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#99503 - 04/14/11 06:17 AM Poor Reading Comprehension (when alone)
Goody Offline
Junior Member

Registered: 03/04/10
Posts: 9
Our daughter (age 7 - 2nd grade) fails tests on reading comprehension, when she is asked to read a book on her own. Her teacher has brought it to our attention and is baffled at our daughter's poor scores.

As background on our daughter:
-she loves to read and always has a book
-she is in an advanced program and gets straight A's
-she scored 152 IQ and 99.9 academic
-She is social, has good friends, and makes friends easily
-She likes to please and is never in any trouble

But....

-She makes 'sloppy' mistakes when taking tests (not paying enough attention to the question)

-She appears to need more guidance/support than average (again, if she is reading to someone and getting feedback, she is fine, but if she is on her own, she bombs)

-And, when faced with a new test/event (of any kind, be it school, play, et cetera), she is very reluctant/timid. She typically does very poorly the first time on everything. Then, once she 'gets the lay of the land', she gains confidence and blows the doors off.

So, are we dealing with insecurity? Or, are we dealing with lack of concentration? Or, something else?

And, what do we do to help her?

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#99507 - 04/14/11 07:59 AM Re: Poor Reading Comprehension (when alone) [Re: Goody]
Grinity Offline
Member

Registered: 12/13/05
Posts: 7201
Loc: Connecticut
Have you tried giving her tests of reading comprehension for books that are at a reading level similar to what she reads at home for pleasure?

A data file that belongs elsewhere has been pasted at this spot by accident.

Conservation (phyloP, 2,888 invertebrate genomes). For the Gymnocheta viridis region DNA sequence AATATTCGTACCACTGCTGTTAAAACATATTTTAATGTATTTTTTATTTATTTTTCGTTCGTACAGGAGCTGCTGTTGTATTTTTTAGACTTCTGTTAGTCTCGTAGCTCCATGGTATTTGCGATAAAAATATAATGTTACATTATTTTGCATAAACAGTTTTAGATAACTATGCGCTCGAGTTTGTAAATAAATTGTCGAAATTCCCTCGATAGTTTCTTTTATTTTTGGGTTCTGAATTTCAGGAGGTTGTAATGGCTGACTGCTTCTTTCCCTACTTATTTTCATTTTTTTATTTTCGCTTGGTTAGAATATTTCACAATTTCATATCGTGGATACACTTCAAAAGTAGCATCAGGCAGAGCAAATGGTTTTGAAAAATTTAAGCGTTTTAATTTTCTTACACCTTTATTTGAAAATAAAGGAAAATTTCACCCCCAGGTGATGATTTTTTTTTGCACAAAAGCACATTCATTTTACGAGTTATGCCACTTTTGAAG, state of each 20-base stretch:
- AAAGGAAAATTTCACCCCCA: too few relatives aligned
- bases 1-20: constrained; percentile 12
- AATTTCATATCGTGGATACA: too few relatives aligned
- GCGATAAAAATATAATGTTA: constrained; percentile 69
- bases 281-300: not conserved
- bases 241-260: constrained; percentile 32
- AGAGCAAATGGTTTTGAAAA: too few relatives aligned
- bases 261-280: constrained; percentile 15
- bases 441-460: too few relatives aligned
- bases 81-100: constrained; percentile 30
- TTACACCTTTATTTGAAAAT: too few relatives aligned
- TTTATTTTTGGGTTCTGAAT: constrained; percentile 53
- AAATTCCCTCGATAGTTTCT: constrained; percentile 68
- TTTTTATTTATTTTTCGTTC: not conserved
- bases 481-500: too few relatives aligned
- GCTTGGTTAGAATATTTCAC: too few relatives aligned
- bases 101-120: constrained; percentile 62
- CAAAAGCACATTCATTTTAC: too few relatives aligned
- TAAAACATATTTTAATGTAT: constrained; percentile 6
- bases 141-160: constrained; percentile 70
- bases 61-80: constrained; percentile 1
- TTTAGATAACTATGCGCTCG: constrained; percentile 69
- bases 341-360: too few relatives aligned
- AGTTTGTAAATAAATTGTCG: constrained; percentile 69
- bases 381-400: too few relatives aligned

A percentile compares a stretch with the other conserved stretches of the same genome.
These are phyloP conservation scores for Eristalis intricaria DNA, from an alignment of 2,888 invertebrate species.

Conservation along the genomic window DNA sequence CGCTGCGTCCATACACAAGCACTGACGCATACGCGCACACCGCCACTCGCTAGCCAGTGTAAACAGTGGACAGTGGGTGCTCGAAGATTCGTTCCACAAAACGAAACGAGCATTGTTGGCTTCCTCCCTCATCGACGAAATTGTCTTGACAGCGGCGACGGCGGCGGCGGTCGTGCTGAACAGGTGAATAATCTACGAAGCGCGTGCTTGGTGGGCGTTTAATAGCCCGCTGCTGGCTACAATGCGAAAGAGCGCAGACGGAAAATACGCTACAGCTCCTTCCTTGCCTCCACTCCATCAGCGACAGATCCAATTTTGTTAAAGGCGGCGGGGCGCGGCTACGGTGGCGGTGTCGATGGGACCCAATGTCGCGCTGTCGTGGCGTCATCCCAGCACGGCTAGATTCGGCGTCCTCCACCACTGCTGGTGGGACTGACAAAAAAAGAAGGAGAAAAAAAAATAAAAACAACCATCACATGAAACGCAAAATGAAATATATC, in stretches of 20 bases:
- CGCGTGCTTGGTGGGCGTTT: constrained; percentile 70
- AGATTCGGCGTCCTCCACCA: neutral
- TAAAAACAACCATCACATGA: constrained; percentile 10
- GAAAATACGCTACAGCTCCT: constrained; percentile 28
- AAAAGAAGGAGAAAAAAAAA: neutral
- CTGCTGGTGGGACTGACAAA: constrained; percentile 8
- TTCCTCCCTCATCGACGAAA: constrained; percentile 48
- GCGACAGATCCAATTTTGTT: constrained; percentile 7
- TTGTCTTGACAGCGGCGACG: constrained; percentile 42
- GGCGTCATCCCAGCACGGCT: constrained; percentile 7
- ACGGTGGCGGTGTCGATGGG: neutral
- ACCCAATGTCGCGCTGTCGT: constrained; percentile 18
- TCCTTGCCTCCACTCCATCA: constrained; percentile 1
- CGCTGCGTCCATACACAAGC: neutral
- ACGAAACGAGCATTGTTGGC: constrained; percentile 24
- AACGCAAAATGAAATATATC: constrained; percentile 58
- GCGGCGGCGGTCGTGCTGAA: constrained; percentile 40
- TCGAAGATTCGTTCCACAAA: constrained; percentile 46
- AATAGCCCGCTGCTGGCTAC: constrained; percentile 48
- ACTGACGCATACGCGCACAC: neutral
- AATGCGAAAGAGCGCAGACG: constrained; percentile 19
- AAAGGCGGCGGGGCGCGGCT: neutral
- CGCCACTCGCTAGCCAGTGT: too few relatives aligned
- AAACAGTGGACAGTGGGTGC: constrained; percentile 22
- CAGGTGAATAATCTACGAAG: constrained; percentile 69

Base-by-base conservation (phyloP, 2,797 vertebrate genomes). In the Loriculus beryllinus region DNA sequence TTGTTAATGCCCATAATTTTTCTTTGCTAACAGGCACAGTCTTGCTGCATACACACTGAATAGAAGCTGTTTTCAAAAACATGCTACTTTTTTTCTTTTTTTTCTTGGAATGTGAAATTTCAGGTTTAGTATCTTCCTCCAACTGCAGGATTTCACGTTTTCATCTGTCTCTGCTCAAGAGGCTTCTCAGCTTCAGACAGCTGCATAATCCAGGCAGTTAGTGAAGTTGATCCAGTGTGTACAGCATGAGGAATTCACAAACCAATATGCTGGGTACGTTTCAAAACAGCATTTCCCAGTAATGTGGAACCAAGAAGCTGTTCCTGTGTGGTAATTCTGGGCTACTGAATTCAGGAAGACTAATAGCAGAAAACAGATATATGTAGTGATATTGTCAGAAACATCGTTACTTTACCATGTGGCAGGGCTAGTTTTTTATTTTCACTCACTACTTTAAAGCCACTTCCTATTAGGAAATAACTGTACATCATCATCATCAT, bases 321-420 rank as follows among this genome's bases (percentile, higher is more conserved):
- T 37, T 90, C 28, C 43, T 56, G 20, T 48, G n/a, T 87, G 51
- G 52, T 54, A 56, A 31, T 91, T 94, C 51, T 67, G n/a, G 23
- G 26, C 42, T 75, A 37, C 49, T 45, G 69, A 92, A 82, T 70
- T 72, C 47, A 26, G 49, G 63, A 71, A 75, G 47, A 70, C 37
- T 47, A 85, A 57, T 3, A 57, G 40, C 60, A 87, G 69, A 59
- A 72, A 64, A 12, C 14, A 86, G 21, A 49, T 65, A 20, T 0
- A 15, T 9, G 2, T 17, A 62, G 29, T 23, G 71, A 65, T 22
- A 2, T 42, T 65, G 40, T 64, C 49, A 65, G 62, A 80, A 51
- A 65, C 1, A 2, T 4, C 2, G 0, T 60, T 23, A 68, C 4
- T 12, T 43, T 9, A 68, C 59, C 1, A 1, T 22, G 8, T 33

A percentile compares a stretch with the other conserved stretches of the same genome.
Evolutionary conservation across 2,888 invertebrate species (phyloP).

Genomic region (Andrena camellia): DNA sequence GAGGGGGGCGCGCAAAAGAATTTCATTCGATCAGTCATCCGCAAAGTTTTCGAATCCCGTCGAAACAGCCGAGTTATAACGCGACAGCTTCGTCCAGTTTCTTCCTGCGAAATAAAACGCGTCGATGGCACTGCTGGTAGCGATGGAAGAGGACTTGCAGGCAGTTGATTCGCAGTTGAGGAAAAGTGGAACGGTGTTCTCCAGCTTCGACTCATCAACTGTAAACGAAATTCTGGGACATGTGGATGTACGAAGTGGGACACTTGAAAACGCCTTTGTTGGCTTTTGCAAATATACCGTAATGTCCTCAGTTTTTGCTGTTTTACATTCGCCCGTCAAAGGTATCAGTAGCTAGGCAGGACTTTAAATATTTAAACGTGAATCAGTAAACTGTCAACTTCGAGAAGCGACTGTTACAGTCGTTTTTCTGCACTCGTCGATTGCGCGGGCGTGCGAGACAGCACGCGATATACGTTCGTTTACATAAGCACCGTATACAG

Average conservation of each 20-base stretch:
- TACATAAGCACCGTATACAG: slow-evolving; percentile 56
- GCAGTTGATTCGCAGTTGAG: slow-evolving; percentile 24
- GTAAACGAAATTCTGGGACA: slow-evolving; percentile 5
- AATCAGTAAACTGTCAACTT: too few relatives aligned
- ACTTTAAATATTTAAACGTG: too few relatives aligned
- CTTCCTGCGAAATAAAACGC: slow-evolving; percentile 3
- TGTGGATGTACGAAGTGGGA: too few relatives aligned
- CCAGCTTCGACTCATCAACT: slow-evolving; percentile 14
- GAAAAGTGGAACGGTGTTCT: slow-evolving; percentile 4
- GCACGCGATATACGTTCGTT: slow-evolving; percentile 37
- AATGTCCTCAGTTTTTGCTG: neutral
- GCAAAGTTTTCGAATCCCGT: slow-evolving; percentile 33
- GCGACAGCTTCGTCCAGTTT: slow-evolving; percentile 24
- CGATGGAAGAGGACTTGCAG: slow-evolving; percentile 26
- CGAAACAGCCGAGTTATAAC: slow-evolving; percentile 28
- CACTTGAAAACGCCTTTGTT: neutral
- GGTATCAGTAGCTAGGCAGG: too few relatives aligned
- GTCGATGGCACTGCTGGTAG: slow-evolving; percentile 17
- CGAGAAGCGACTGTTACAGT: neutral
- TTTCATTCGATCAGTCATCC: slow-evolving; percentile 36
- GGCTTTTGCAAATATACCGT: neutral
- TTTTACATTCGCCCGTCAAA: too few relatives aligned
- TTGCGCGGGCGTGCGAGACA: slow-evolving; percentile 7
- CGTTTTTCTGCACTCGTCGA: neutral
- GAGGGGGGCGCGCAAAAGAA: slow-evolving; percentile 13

Is her home pleasure reading higher than her school reading group level?
Has she been checked for dyspraxia? Is she physically well coordinate?
Does she have friends who are performing at her level academically? if so, are they from her age group or older?
Does she have siblings?
Does she get her special academic needs met at school?
Have your read Sylvia Rimm's 'Why Smart Kids get poor grades?'
Does she play independently with things or only read/TV/Computer/Adult attention?

You say that she is reluctant to try new things that she won't be instantly good at. Does she do it anyway, or use her other skills to wiggle out of that situation? hats off to her if she perseveres!

Love and More Love,
Grinity
_________________________
Coaching available, at SchoolSuccessSolutions.com

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#99509 - 04/14/11 09:02 AM Re: Poor Reading Comprehension (when alone) [Re: Grinity]
Goody Offline
Junior Member

Registered: 03/04/10
Posts: 9
Thank you for the comments, Grinity.

In answer...

She is being tested using Lexile (and a second test called SRI, I think)

If given the option, she will read below her reading level

She is athletic and coordinated. She has not been tested for dyspraxia

Her friends are all her age. Some are in her gifted class and performing at her level (and, in some cases, a bit higher) and some are not in gifted and are performing below her level

We adopted her from China when she was one. She does not have sibblings.

I am not sure how to answer if she is getting her special academic needs met at school. I think she is, but am not sure I fully understand the question.